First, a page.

"I did apply for the job, but only because I thought having a career might somehow make not having a family less painful. It wouldn't have helped and you'll make a much better manager than me."
Incredibly relieved that what I'd done hadn't been an awful mistake, I hugged her tight.
She hugged me back, "Sorry, Tina. Of course you wouldn't have done what I said... with Mr Roberts. I don't know what came over me."
I did. "Hormones?" I suggested, "Some women do get emotional at, you know, that time of month."
She stared at me, "But it isn't ... well, it is, but I'm not ... Oh my god! Do you think ...?"
Vicki rushed off to get a pregnancy test, leaving me very, very relieved. And absolutely determined never ever to interfere in anyone's life ever again.
As soon as she'd gone I reversed the spell on my kitchen tiles. I never did like that cushioned stuff, but at the time it was all I could think of to explain about the mug. Some people say tiles are cold but that doesn't worry me.
The myth about witches' feet not touching the floor is true. So is the one about all our deeds coming back to us threefold.
© Patsy Collins
Winning Story: Contest #7
“I’m bored... Bored, bored, bored.”
“Wanna play a game, then?”
“Okay; what shall we play?”
“I know! Let’s play ‘Protagonists and Secondary Characters’. I’ll be the protagonist; you can
be the secondary character.”
“But you’re always the protagerist. Why can’t I be the protagerist this time?”
“You just can’t.”
“’Cos you’re a girl, and girls can’t be protagonists. Daddy said so. Anyway, I bet you don’t
even know how to do it.”
“Protagonize, of course.”
“Er... Yes; at least I think so.”
“Go on, then; do it.”
“Well, first you have to stand like this... see? And then you wave your arms around like
“You look silly.”
“Well, I can’t do it properly unless I have a viewpoint. Protagonists always need viewpoints,
so I’m going to build one right here behind the settee. Oh, don’t pout like that; you can
share it if you want to.”
“Why should I want to share your stupid viewpoint? It’s all one-sided. Mine’s over here by
the window, so it’s much more enlightened than yours. And no boys allowed!”
“Ha! Your position is indefensible! I can attack your viewpoint from all sides.”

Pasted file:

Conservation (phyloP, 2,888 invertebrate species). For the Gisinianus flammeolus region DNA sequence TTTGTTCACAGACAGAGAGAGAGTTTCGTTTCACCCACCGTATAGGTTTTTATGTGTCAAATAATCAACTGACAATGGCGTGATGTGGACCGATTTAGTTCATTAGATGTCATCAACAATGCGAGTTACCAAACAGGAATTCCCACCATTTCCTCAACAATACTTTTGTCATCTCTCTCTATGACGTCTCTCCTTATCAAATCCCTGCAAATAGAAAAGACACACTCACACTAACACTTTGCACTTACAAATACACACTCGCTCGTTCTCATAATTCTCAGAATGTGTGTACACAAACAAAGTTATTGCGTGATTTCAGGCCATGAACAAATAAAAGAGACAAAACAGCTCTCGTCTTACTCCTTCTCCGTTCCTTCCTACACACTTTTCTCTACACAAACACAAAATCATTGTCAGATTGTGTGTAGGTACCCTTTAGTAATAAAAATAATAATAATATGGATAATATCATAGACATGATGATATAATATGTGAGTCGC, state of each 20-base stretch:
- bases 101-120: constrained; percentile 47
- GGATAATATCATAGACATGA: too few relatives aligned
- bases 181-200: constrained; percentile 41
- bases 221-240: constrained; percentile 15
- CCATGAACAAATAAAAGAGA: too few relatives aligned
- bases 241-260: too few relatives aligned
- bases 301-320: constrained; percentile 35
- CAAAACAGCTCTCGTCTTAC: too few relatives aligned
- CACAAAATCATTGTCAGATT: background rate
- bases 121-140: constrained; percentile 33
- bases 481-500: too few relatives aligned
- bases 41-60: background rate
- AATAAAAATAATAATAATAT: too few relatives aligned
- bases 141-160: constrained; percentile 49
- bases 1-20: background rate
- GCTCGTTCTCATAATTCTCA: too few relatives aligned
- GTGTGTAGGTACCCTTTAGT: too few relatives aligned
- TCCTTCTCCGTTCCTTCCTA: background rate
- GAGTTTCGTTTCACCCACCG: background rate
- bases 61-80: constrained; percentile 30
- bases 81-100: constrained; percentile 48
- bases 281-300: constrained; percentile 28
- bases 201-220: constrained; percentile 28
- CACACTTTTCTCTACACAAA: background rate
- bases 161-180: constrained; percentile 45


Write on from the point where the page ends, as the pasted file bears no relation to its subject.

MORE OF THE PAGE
“Go on then; make my day. Start protagerizing.”
“I can’t; I need ten things about me first.”
“What sort of things?”
“Oh, you know... Just things.”
“Do I get to have ten things too?”
“No; secondary characters only get to have nine things.”
“That’s no fair! I want ten things, like you.”
“Hey, what are you doing? Stop it! Let go of my thing!”
“Children? What’s all that noise?”
“She’s holding onto my thing, Mom, and she won’t let go!”
“She’s doing what? Roberta! Stop that this instant!... Oh! For a minute there I thought...
Well, never mind.”
“But Mom, I need his thing so I can be the protagerist.”
“The word is ‘protagonist’, honey.”
“But girls can’t be protagonists, can they, Mommy? Daddy told me.”
“Oh, he did, did he? Well, you listen to me, sweetie. You don’t need a thing like your brother
to be a protagonist. Girls can do it every bit as well as boys.”
“You mean... Daddy’s wrong?”
“Yes! Er... No! Well, maybe he’s a little confused. I’ll sort him out - I mean we’ll sort it out -
later this evening, okay? In the meantime, you kids must play nicely together; you must play
by the rules.”
“Rules, Mom? What are the rules?”
“They’re called Robert’s Rules, sweetheart; your Dad uses them at work all the time. They’re
all in this book here. Now, you read the rules and play quietly while I finish making dinner.”
“Cool! Now I can protagonize properly. Let’s see what the rules say. Hmm... First, we need
to choose a Chair. This one’ll do.”
“What’s that for?”
“I guess it’s for me to stand on while I protagonize. But apparently I can’t do that unless I
have a quorum.”
“Like where I keep my goldfish?”
“That’ll have to do. And then - you’re not going to believe this! - the rules say we have to
pass a motion.”
“What? Right here in the living room? I don’t think Mom’s going to like that.”
“You’re right. We’d better skip that one.”
“Okay... You’ve got your viewpoint, your ten things about you, the rules, a Chair, and a
quorum. Now are you ready to protagonize?”
“I need to choose who I want to be first. I think I’ll be the President, ‘cos he’s got all the best
“What about me? What am I?”
“You can be a Board member.”
“But I was bored before we even started this stupid game! Next time, I’ll be the protagonist,
and we’ll play by Roberta’s Rules.”
© Andrew Ball
Winning Story: Contest #3
Man and dog were inseparable from the moment Danny picked up the puppy. They went jogging together, shared the takeaways and left the containers strewn on the floor. Bonzo slept at the foot of the bed and crawled up to put his head on the pillow when Danny woke. The huge brown eyes stared at Danny, conveying the unconditional love the dog had for his human.